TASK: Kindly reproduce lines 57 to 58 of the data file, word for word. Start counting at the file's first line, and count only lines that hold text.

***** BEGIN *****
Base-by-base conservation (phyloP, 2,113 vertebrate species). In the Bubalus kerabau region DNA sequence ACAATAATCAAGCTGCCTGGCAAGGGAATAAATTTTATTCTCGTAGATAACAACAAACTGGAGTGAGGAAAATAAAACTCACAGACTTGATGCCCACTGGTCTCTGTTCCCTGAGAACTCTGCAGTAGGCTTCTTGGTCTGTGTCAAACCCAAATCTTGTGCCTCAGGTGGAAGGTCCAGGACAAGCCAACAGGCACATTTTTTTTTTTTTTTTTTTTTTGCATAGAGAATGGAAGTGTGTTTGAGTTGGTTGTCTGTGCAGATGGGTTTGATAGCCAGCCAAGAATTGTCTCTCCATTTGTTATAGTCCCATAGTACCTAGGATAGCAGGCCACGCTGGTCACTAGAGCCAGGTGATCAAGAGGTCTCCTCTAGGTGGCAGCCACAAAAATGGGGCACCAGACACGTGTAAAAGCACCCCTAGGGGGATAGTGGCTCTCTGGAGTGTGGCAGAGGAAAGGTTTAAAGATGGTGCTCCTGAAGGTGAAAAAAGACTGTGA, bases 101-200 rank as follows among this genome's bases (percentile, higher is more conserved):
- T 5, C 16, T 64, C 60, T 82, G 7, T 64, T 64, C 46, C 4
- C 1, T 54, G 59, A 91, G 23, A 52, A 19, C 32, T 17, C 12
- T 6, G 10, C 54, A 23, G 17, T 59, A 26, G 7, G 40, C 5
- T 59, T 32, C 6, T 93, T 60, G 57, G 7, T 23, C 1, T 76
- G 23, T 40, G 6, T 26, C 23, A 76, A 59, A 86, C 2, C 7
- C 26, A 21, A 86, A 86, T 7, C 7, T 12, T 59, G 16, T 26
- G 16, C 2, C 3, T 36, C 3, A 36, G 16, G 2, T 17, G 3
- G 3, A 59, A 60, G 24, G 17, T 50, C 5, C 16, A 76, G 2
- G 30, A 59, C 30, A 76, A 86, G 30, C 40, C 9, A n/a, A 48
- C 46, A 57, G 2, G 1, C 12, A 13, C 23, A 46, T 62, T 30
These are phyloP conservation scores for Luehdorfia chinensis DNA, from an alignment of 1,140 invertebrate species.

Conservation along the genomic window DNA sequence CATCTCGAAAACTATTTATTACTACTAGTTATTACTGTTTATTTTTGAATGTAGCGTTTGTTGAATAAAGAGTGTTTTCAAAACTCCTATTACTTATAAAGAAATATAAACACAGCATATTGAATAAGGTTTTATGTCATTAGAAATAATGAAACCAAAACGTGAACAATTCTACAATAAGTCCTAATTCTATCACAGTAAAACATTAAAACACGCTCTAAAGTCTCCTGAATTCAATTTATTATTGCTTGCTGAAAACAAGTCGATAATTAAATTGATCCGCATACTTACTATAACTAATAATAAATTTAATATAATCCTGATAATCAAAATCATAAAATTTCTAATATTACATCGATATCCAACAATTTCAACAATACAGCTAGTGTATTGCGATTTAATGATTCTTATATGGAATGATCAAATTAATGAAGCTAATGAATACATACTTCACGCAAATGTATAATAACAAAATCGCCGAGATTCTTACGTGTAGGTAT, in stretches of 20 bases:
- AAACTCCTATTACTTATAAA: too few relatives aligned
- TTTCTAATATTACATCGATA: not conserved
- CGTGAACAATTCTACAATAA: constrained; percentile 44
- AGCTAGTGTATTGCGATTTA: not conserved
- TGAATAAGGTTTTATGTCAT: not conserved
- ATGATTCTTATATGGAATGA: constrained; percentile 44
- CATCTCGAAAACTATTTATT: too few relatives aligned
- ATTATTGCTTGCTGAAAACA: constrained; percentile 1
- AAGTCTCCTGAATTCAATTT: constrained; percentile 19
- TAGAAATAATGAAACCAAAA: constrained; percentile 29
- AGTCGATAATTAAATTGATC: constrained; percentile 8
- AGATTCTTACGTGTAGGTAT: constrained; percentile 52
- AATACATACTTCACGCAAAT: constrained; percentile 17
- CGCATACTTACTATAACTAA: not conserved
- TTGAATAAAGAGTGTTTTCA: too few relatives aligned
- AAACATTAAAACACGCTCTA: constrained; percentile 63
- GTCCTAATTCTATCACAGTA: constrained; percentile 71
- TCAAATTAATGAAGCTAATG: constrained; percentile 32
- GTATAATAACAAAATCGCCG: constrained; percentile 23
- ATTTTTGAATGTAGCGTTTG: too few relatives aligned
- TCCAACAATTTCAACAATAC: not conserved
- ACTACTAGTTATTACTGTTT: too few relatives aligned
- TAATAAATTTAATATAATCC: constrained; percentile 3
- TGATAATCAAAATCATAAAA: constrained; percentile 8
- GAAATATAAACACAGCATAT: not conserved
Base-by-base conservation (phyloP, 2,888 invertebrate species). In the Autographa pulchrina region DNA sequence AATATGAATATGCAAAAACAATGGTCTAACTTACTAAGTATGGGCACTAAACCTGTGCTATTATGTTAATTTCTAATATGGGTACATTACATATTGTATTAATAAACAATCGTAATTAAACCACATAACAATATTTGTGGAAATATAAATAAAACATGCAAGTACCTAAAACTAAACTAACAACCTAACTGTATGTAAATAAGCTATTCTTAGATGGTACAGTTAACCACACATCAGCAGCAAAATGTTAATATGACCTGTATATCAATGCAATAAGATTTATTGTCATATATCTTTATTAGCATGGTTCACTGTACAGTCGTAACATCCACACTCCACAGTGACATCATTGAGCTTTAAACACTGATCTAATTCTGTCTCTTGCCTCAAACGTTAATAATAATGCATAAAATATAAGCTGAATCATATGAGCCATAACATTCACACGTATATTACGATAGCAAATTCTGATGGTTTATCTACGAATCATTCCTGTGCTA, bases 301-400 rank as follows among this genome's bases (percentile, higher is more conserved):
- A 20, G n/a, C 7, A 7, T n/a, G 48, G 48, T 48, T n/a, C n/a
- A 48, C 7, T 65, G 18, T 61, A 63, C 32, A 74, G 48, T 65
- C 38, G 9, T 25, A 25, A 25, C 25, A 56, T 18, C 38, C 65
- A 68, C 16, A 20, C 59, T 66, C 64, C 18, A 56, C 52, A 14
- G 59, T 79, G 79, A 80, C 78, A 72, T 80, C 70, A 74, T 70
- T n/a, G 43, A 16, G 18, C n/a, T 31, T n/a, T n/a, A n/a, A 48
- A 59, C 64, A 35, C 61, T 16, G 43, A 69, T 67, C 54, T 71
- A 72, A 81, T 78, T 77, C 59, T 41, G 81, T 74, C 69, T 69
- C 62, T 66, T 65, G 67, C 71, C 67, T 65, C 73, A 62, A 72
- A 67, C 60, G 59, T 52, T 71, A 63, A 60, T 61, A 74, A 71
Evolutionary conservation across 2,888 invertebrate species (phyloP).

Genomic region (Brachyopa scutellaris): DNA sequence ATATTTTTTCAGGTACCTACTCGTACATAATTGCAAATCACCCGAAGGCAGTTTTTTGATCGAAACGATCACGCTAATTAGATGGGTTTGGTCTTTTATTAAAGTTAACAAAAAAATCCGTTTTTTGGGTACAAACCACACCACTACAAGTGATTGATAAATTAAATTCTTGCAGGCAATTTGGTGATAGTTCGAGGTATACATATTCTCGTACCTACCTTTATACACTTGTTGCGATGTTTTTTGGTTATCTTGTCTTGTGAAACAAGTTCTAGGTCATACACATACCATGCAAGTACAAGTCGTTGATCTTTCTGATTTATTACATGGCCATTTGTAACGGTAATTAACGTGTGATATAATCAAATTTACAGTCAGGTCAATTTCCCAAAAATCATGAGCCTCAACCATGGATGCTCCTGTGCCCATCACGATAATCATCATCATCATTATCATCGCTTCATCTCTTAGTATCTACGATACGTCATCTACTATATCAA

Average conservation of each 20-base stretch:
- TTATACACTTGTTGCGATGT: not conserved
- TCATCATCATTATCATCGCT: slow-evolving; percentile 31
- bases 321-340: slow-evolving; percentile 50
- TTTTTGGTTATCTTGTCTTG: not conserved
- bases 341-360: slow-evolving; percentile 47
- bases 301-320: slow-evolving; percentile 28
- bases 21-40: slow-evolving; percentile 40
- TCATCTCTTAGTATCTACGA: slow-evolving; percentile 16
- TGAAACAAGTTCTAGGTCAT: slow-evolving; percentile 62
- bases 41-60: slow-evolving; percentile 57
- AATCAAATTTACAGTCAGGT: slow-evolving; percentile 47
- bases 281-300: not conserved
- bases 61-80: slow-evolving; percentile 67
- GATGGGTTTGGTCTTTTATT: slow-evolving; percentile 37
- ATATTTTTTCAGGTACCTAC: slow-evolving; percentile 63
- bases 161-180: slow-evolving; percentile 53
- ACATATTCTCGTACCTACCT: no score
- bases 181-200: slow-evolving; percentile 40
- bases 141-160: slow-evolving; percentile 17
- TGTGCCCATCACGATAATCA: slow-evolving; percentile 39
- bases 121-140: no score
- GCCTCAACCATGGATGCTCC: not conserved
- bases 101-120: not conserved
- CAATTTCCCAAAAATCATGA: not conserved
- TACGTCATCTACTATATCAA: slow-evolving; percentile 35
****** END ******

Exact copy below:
- bases 341-360: slow-evolving; percentile 47
- bases 301-320: slow-evolving; percentile 28